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4 Precautions For Keeping Your Pets Safe On Halloween

Veterinarian Reviewed by Dr. Janice Huntingford, DVM on October 25, 2017
Posted in Cat

The average American household on Halloween is loaded with health risks for pets. Everywhere you turn are potentially hazardous objects, unfamiliar people, and other changes to their surroundings pets might find alarming. It’s perfectly feasible for pet parents to enjoy a stress-free Halloween; they just have to eliminate these health risks entirely or simply put them far away from curious dogs or cats.

Here are 4 precautions to take in order to keep your pet safe on Halloween:

1. Keep Treats Out Of Reach

This one is a no-brainer, since all forms of chocolate (especially baked or dark) can induce vomiting, seizures, or even death. But chocolate isn’t the only Halloween-themed food item capable of causing harm. Candies that contain the artificial sweetener xylitol can be poisonous in addition to their wrappers, which can trigger life-threatening bowel obstructions if ingested.

Small amounts of pumpkin might be safe for some pets but taking a bite out of an uncooked, possibly moldy pumpkin on display will most likely spell trouble. Be careful where you place the candy you distribute to trick-or-treaters and clear your front steps of loose wrappers.

2. Make Sure Your Pet Is Full

Your pet is less likely to go searching for scraps and snacks if he or she has a full stomach. So, before the festivities begin, make sure your pet has eaten well throughout the day, particularly at dinner time. Keeping some doggie treats or extra-moist cat treats on hand will also prevent your pet from feeling left out when everyone else is eating. Popular suggestions include unbuttered and unsalted popcorn, fruit, carrots, or dog biscuits with a little peanut butter on top.

3. Be Ready For Visitors

The constant ring of the doorbell, presence of costumed kids and loud noises outside can make your pet anxious. It might be best to keep your pet in a quiet, closed room in the back of the house during peak hours for trick-or-treaters to prevent anxiety responses or a panicked run out the open door. The precaution you take is based on your pet’s usual reaction to visitors. For example, if your pet has a habit of rushing the door or barking whenever someone comes in the house, you’re in for a stressful night unless you prepare accordingly.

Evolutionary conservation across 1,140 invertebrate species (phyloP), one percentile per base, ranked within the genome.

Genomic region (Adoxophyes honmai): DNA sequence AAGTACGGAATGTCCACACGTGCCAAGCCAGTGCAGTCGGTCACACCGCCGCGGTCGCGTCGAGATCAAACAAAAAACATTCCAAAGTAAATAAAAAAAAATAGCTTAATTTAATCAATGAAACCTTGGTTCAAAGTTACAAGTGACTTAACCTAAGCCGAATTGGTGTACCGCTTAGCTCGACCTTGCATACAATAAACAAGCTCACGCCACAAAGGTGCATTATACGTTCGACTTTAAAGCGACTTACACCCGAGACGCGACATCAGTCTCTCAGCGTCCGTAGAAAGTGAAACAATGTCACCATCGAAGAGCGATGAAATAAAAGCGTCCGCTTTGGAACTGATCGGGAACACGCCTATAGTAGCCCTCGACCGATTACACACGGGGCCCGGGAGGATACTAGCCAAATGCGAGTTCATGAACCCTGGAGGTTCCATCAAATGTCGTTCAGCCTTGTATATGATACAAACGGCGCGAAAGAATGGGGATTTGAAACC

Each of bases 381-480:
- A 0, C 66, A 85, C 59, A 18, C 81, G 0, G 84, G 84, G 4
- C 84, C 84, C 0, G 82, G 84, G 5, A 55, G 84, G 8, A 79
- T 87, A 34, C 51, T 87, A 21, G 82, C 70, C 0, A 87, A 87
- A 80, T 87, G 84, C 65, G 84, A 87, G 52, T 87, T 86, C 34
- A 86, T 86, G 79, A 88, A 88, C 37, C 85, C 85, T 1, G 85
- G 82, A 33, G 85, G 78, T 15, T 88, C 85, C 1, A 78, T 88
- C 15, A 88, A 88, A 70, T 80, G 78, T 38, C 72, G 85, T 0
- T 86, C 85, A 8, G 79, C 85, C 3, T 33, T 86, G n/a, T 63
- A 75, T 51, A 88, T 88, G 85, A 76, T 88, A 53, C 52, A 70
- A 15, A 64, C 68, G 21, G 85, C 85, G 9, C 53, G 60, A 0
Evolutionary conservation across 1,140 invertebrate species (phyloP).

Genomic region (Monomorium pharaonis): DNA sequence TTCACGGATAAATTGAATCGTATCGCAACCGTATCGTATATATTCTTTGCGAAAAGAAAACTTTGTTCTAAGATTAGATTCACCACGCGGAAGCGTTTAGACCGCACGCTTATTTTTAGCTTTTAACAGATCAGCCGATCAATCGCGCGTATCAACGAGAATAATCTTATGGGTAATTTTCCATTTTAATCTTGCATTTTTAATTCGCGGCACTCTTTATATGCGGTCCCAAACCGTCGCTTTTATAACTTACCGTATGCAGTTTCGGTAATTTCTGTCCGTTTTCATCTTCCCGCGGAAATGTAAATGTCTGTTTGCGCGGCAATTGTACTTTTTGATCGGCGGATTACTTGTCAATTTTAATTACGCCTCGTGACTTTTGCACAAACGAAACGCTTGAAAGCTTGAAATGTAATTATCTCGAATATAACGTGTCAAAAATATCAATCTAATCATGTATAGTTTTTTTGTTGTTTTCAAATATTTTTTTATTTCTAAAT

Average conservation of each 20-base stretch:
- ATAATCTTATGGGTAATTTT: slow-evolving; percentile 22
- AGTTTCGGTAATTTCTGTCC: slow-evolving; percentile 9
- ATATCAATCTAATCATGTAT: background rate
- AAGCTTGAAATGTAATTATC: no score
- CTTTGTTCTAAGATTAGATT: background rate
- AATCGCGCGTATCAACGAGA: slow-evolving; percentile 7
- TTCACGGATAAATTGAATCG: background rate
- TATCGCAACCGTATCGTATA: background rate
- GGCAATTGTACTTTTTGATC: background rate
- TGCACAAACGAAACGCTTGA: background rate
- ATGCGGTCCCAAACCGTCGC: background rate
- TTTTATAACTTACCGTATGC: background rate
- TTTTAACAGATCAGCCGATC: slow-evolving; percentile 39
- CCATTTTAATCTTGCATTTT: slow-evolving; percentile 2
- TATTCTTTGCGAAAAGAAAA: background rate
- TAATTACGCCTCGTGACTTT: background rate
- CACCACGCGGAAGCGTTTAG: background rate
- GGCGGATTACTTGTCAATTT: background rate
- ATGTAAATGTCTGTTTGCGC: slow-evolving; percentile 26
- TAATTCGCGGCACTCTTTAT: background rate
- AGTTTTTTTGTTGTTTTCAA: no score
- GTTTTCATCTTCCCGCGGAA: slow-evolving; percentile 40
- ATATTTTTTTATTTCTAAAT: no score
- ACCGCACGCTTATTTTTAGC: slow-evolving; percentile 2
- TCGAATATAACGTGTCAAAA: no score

4. Hide Electric Decorations

Both dogs and cats have been known to chew on wires or cords, so it’s imperative that all decorative lights should be high up or tucked behind furniture where they cannot be seen. The same goes for battery-powered decorations, which can cause chemical burns or gastrointestinal blockage if chewed open. Cats are also naturally attracted to brightly-colored glow sticks. These are not toxic but the liquid they secrete tastes terrible, and may therefore induce vomiting.

5. Try On Costumes Ahead Of Time

While it’s common sense not to put your pet in any costume that is remotely restrictive, some pet parents tend to wait until Halloween night to put their pets in their costumes for the first time. This could cause a negative reaction, even if the costume fits them just fine. You should always go slowly when introducing your pet to something new, so you should probably give your pet plenty of time to adjust to the new clothes, allowing him or her to repeatedly try it on for short periods before the big night.

If you can make this Halloween a happy and healthy one for your pet, there’s a good chance you won’t have any anxiety or foreign ingestion to worry about next year as well. Your pet will thank you for paying so much attention to these safety precautions and most likely show you the same respect when the next holiday rolls around!

Read also: Chocolate and Pets Don’t Mix! Halloween Special

Our Expert

Dr. Janice Huntingford
Janice Huntingford, DVM, has been in veterinary practice for over 30 years and has founded two veterinary clinics since receiving her Doctor of Veterinary Medicine at the Ontario Veterinary College, University of Guelph. She has studied extensively in both conventional and holistic modalities. Ask Dr. Jan

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